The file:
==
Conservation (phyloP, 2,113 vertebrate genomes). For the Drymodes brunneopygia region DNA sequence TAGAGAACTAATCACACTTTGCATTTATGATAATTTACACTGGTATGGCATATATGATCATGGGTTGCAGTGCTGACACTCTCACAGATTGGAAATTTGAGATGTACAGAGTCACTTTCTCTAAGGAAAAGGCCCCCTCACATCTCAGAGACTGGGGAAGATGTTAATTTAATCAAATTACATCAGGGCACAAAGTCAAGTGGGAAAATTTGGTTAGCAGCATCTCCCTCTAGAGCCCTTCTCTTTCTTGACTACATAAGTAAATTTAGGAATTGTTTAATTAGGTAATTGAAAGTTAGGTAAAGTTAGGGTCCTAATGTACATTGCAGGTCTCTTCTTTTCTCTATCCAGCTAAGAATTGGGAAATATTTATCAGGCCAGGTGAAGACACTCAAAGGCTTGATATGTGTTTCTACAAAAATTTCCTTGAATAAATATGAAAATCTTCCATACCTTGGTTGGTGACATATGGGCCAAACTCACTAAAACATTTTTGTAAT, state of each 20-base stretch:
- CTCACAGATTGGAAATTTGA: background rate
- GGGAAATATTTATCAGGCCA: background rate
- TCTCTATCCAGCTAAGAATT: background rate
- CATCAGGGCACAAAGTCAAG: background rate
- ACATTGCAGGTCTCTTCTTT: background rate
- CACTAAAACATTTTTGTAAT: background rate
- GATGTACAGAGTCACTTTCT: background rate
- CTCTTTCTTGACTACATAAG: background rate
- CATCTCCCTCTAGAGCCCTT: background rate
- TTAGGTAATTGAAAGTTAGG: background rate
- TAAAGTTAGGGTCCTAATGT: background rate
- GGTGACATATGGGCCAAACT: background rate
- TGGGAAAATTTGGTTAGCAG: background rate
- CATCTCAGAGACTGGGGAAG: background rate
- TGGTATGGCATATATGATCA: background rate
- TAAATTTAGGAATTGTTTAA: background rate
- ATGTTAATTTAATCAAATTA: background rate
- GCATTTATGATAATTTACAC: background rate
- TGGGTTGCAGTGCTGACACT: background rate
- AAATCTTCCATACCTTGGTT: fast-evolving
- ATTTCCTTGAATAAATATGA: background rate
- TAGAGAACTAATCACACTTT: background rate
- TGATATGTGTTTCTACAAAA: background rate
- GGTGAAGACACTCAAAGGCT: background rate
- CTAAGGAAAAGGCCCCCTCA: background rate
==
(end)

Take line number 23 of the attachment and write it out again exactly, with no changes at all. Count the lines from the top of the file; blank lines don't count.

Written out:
- TAGAGAACTAATCACACTTT: background rate